Roncesvalles to Urdaniz – 26kms
I was so terrified of the trek over the Pyrenees, but that was a piece of cake compared to this stretch. This day broke me.
I had a rough night’s sleep with a bad tickle in my throat and despite being awake at 5:30am, I was still late for meeting BC at 8am. I hadn’t even had breakfast I was so sluggish.
BC was very gracious though and came and sat with me while I quickly ate some brekkie, snuck away a couple of boiled eggs for the day’s walk and went and packed my back pack – badly.
Half an hour later than planned, we headed off. There is a sign as you are leaving Roncesvalles that shows 790kms to Santiago. Why anyone walking would want a photo of that sign is beyond me when you have already walked 24kms. That sign makes it look like you haven’t done anything at all!
It was a delightful walk to our first village of Burguete and all my sluggishness disappeared. Hindsight is a wonderful thing, but if I had the time over, I would push through Roncesvalles and stay here instead.
I was so enamoured with the colours and the buildings, poor BC was having to wait, but how can you not be when you see this?
Not long after this, we were back into the forest. It is so pretty and you regularly feel like you are in a Hans Christian Anderson fairytale.
We’d been enjoying the walk so much, we didn’t register that over two hours had passed and we hadn’t eaten and energy levels were dropping.
At the top of a hill off the path was a paddock fenced off with a barbed wire gate. Being Canadian and exceedingly polite, BC felt very naughty when I opened the gate so we could sit quietly on the grass overlooking the valley below and eat our boiled eggs. Was a fabulous break though that seemed to open the door for other Pilgrims behind us to do the same.
Just before Espinal, we came to another oasis. A little cafe with shade and wonderful WiFi. It was the first time I’d been able to touch base with everyone at home since leaving St Jean and I was so happy to chat to everyone, I didn’t want to go.
It had been such a beautiful morning that I was really loving the Camino. It was after Espinal though that the wheels fell off.
Straight after the oasis, we started to climb but it was over 30 degrees, barely any shade and the ground was incredibly rocky and uneven. And somehow, it managed to get worse.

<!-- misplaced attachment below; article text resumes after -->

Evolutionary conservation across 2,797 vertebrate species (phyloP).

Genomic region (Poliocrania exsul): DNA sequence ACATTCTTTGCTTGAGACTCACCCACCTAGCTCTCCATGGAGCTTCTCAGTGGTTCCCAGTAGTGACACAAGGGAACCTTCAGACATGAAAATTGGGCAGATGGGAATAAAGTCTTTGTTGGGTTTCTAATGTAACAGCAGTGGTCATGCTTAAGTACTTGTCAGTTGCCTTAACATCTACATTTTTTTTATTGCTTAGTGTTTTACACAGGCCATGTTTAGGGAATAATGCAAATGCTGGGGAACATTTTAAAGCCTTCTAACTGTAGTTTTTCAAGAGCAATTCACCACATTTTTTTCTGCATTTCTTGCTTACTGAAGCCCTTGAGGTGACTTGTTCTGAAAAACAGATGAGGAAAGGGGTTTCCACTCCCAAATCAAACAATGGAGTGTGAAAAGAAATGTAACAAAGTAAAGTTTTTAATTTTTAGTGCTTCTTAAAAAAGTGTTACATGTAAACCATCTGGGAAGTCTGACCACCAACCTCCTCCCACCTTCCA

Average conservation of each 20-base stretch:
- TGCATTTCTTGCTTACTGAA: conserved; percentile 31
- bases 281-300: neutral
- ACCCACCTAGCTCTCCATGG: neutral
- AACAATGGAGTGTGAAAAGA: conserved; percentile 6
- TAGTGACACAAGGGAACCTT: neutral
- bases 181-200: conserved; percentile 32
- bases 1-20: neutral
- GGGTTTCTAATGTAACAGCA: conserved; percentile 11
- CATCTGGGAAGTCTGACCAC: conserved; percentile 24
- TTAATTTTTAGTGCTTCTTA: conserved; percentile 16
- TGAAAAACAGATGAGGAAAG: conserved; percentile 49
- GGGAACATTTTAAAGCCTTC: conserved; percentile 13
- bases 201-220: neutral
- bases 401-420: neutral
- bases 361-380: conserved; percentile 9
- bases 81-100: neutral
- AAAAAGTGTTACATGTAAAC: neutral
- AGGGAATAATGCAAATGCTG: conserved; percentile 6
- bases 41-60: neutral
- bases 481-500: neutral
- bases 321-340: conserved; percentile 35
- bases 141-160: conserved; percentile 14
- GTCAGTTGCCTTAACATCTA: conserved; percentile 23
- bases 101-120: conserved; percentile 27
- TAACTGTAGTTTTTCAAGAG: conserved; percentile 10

As much as we were going up, the going down was really steep, really rocky and really uneven. In the blazing sun.
To make matters worse, 9kms out of Zubiri, I ran out of water from my bladder. There was over 2ltrs of water in that bladder and I had sucked it dry.
Fortunately, 4kms out of Zubiri, another oasis. A stallholder offering cold drinks and a seemingly novel way of obtaining mostly women’s underwear!
The sign to Zubiri said 3kms after that stop. Like every other sign on the Camino, it lied and the descent here was simply brutal.
By the time we finally arrived, BC and I were too shattered to care about the beautiful bridge into Zubiri. What was even more horrifying for BC was that everything was booked and there was nothing available until just before Pamplona, another 16kms away!
I had a bed booked another 2kms on from Zubiri, so we went into the tourist office to a) see if they could find a bed for BC and b) get them to call my hostel so they didn’t give my bed away.
The tourist office told BC there was nothing, leaving her standing there looking completely broken, then called my place. The owner asked to speak to me and after confirming I would make it for dinner, I asked if she knew of any bed for my friend. She said she had a sofa bed for emergencies that BC could have and we both nearly cried with relief.
A scary half an hour walk along the road later, we arrived and I was done. I could barely put weight on my feet and my body ached like it never had before.
I managed a shower and a delicious communal dinner before somehow making it up to my bunk bed.
You would think after that day I would be out cold, but between my body hurting so badly, my throat swelling up further and a loud snorer that made my earplugs useless, I was miserable and doubted that I would be able to get up the next day to do it again. It was incredibly demoralising.
Thankfully, I connected with home and with my Camigas and got an overwhelming outpouring of support and knew that somehow I would be able to keep moving.
I mean, how much worse can it get, right? Right?